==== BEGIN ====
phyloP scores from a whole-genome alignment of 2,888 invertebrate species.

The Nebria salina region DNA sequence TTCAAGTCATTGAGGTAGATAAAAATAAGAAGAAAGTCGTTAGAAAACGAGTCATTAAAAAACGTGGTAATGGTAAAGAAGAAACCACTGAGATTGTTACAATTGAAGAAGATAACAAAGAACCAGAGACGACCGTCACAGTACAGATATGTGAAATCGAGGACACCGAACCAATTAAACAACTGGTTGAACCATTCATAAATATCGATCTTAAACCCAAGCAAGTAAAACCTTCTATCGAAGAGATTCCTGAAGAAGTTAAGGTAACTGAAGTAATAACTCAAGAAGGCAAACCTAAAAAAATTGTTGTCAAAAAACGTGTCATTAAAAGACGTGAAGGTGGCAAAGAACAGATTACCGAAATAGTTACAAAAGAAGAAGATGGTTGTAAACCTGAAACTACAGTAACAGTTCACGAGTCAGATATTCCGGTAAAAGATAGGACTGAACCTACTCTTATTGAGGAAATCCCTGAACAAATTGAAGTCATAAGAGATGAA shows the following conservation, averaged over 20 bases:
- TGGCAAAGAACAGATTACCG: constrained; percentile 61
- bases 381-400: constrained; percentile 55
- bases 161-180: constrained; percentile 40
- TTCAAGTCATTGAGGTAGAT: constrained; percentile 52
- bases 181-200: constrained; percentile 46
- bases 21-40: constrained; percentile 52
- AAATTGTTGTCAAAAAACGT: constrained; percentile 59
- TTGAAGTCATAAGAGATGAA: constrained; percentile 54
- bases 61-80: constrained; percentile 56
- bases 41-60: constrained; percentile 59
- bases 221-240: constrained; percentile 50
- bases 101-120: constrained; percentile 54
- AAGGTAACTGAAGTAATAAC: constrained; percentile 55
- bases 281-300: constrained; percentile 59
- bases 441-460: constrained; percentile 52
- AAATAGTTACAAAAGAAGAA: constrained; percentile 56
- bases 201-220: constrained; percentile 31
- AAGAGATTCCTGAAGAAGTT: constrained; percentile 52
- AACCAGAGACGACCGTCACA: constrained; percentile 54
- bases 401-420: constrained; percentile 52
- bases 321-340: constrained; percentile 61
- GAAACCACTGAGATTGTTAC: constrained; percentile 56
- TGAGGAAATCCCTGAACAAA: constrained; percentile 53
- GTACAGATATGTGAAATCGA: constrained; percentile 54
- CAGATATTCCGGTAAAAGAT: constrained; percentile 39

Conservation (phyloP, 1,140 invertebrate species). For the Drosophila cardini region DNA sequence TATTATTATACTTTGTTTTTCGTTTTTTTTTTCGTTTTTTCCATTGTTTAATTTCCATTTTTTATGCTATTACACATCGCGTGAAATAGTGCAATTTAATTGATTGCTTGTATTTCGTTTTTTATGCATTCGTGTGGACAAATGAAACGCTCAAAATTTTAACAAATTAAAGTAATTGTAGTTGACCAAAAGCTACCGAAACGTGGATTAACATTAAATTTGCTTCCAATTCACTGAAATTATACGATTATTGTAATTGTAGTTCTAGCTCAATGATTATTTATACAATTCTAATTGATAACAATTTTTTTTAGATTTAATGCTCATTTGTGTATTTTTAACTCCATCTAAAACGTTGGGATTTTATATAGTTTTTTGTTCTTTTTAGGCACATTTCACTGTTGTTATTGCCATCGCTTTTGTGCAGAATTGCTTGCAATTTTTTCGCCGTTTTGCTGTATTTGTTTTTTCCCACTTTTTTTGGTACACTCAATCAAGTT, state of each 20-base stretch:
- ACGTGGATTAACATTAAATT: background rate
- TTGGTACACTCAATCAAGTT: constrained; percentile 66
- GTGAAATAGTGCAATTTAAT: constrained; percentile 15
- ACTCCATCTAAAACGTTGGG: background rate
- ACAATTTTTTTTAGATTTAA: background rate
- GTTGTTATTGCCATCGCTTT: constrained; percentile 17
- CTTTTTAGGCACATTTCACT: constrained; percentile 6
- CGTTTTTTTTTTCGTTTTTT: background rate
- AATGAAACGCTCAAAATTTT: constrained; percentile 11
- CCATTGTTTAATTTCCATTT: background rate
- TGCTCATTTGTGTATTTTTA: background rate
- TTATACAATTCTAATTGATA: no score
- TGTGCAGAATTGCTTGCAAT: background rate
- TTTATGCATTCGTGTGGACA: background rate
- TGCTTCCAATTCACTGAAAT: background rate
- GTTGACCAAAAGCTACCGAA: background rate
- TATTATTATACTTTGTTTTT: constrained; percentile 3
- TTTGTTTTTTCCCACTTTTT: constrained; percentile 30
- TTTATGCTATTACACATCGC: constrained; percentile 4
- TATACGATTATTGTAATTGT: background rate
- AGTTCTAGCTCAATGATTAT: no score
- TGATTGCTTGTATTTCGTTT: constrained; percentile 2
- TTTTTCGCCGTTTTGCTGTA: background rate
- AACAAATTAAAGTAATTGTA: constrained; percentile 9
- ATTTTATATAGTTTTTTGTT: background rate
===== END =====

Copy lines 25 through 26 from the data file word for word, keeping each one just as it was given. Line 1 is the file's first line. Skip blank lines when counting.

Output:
- TGAGGAAATCCCTGAACAAA: constrained; percentile 53
- GTACAGATATGTGAAATCGA: constrained; percentile 54